Charles Campbell Family Attorneys Write Governor Opposing DiGuglielmo Application for Commutation of Sentence
NEW YORK, NY — December 26, 2013 — The family of Charles Campbell, an African-American man shot and killed in the parking lot of the Venice Deli in Dobbs Ferry, New York, on October 3, 1996, by the deli owner's off-duty police officer son, are opposing Richard D. DiGuglielmo's application to Governor Andrew Cuomo to commute his 20 years to life prison sentence. DiGuglielmo was convicted of second degree murder in 1997 following a seven week trial and testimony from thirteen witnesses. According to longtime Campbell family attorney, Randolph M. McLaughlin, the family was advised last week that DiGuglielmo had filed an application with the Governor's office seeking early release. In a letter to Governor Cuomo opposing the application on behalf of the Campbell family, McLaughlin and his partner Debra S. Cohen, said that the application should be denied in the "interest of justice" and that if DiGuglielmo is released prior to serving his full sentence, "It will raise questions in many people's minds as to why he has been afforded special treatment." According to the letter, "the interests of justice require that Richard D. DiGuglielmo be treated no better, and no worse, than any other person convicted of murder in what has been adjudged by numerous courts to have been a fair process.
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December 26, 2013
The Honorable Governor of the State of New York
Mr. Andrew M. Cuomo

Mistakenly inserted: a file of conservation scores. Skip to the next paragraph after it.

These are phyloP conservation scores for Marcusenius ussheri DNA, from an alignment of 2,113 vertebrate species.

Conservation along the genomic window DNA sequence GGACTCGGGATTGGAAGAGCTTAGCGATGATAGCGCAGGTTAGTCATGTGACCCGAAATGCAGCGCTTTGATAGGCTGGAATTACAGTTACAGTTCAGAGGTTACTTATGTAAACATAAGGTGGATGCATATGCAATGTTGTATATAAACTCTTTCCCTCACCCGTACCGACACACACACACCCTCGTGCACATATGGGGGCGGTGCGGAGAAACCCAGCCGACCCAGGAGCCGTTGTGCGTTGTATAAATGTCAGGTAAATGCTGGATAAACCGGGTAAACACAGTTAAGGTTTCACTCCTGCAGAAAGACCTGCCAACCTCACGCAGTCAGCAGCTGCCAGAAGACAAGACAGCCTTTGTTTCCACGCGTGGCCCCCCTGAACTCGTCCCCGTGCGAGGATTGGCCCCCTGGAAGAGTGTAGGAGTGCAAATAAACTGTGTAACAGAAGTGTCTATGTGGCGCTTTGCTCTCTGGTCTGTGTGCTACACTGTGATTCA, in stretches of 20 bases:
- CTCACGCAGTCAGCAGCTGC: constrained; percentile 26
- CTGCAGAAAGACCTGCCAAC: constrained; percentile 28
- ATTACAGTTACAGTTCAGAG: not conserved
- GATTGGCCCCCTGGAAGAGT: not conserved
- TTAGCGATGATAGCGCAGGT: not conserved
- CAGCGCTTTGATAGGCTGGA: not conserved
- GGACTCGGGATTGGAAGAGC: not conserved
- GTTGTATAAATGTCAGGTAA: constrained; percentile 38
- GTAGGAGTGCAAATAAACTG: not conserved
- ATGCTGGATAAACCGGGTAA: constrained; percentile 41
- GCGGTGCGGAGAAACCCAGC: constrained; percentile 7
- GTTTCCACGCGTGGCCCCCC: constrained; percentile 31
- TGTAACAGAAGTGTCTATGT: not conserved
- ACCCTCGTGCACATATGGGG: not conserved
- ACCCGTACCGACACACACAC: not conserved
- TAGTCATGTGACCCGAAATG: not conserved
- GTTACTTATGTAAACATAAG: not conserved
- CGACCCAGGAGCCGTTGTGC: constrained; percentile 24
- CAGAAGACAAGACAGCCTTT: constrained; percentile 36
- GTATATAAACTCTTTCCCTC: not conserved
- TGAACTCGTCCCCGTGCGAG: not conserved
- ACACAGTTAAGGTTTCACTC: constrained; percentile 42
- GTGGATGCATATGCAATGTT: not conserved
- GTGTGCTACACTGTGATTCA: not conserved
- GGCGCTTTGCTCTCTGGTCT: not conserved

Albany, New York 12224
Dear Governor Cuomo:
We have represented the family of the late Charles Campbell for seventeen years. Mr.Campbell's family was very disturbed to learn recently that Richard D. DiGuglielmo has submitted an application seeking commutation of his sentence for murdering Mr. Campbell onOctober 3, 1996. They have asked us to communicate to you that they strongly oppose this application and to explain to you why.
Since the day he was killed, Mr. Campbell's family and friends have vigilantly sought justice. They initially thought it had been obtained when, in October 1997, a jury in Westchester County convicted Richard D. DiGuglielmo of depraved indifference murder. The conviction came after a seven week trial where thirteen witnesses to the shooting, and/or the events leading up to it, testified as to what they saw and heard. However, since his conviction, DiGuglielmo and his family, friends and supporters have engaged in a relentless campaign to distort the events as described by these many witnesses in an attempt to disparage the memory of Mr. Campbell and absolve DiGuglielmo of responsibility for his actions.